Expert witnesses can play an extremely important role in both a trial defence strategy and in sentence mitigation during a plea hearing. This article will examine the role of expert witnesses and how they can be utilised by defence lawyers.

What is an Expert Witness?

Expert witnesses are people who have specialist knowledge or unique experience in a certain area. For either the prosecution or defence to call an expert to provide an opinion in Court, they must have specialised knowedge, based on their training, study or experience. Experts may be employed by either the prosecution or defence to provide an expert report on their opinion in relation to an aspect of evidence. If a matter proceeds to trial, these experts will then be called as witness and be examined and cross examined by the parties’ barristers. 

Whilst the Evidence Act generally excludes opinion evidence, pursuant to section 79 ‘experts’ are exempt from exclusion. The role of an expert witness is to provide relevant and impartial evidence in their area of expertise. Expert witnesses are commonly utilised by the prosecution to support their evidence and the case against the accused. However, expert witnesses also have a role to play for defence strategies, including rebutting the evidence given by an expert witness called by the prosecution.  

The Role of an Expert Witness in Trials

In Australia, the burden of proof in a criminal trial is ‘beyond a reasonable doubt’. That essentially means that the prosecution must prove the elements of the offence to a very high standard, where the jury is almost certain that the accused person is guilty. Accordingly, expert witnesses can play an integral part in a winning defence strategy, as they can place doubt over whether evidence does in fact support a prosecution assertion. They can also help to prove or disprove facts in issue, thus promoting the case theory of the defence.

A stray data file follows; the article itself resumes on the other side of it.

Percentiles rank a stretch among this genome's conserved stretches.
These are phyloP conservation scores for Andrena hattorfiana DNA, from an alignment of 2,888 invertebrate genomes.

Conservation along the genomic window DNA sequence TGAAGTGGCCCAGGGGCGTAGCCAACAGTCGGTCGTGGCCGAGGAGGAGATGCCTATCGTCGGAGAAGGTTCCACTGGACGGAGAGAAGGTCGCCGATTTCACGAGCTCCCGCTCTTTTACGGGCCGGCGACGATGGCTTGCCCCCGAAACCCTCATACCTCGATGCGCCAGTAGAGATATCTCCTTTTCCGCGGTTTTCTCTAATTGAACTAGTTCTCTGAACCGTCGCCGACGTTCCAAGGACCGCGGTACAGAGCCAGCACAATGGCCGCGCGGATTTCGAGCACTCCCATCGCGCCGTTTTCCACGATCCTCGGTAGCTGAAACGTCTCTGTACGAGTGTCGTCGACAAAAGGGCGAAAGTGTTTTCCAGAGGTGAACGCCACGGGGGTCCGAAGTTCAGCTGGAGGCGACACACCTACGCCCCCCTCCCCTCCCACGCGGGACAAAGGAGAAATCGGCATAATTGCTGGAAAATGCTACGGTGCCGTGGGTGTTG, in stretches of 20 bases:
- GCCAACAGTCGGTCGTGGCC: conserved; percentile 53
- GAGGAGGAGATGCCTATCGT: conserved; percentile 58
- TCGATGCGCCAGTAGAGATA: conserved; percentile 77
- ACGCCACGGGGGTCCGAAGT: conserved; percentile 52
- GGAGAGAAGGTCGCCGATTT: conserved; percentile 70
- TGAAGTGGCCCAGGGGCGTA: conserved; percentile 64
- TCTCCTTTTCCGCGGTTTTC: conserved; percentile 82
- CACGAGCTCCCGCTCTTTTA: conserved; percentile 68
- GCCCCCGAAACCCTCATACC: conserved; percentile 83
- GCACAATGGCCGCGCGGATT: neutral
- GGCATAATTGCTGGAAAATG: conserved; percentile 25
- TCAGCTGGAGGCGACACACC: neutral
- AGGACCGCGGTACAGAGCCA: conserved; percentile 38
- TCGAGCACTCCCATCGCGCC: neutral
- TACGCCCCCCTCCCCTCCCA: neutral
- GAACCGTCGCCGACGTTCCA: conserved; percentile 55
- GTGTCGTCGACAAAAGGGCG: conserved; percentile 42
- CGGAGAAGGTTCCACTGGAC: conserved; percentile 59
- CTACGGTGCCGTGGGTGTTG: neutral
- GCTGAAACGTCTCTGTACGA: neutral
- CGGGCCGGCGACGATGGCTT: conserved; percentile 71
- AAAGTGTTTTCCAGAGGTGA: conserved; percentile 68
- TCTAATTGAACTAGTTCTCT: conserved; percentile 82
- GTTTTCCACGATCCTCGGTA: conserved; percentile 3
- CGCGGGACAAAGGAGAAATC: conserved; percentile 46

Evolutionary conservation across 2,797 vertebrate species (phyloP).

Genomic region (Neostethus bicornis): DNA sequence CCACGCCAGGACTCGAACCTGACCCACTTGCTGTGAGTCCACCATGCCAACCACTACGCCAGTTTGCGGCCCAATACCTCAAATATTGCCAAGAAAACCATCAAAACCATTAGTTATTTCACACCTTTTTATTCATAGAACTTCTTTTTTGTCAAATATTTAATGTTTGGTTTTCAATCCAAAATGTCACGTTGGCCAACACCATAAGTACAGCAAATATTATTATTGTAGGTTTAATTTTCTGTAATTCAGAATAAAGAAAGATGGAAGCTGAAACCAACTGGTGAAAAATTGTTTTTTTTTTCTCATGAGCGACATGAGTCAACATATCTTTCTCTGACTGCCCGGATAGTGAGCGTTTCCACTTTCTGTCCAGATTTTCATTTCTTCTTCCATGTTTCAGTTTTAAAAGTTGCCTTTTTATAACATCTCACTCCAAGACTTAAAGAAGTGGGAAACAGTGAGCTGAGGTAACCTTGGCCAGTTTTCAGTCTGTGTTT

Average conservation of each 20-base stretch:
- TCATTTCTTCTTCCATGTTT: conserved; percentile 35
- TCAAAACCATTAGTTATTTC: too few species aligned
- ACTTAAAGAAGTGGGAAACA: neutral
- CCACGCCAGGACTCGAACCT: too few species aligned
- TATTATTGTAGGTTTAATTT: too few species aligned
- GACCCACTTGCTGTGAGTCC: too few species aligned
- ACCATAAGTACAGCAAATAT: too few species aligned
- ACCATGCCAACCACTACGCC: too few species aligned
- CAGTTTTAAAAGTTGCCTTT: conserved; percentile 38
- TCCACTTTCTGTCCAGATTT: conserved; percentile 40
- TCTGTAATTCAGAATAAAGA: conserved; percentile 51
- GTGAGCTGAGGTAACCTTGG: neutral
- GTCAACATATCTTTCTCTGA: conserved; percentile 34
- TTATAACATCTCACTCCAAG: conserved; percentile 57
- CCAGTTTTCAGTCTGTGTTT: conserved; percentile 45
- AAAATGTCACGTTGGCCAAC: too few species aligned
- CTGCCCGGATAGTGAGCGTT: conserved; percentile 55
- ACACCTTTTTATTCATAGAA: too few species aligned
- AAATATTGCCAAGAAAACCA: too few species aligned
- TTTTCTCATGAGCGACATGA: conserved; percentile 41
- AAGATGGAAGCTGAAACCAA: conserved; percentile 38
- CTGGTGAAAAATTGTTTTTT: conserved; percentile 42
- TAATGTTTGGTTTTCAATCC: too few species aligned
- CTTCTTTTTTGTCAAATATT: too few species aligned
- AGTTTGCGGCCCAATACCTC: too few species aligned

A pertinent and common example is in culpable driving cases involving major collisions. In such cases, it is commonplace for the prosecution to employ the services of a forensic collisions expert. These experts will look at the evidence obtained by the police and then form an opinion on how the collision likely occurred. This report can then be used by the prosecution to support their assertion that it was the accused who is at fault. This can be very convincing in the eyes of the jury and can be the proverbial nail in the coffin of the accused’s defence. However, the defence may also wish to call their own forensic collision expert, who may look at the evidence and the reconstruction of the collision and form an entirely different opinion. They may also identify areas of analysis missed by the prosecution expert and assist the defence to craft their cross-examine the prosecution in a way that highlights the weaknesses in the prosecution case. 

This may be imperative to the jury as it creates a level of doubt as to who was at fault and ultimately whether the accused should be found guilty. Ultimately, as this example highlights, expert witnesses can be highly influential on the outcome of a trial and can be the difference between a guilty or not guilty decision.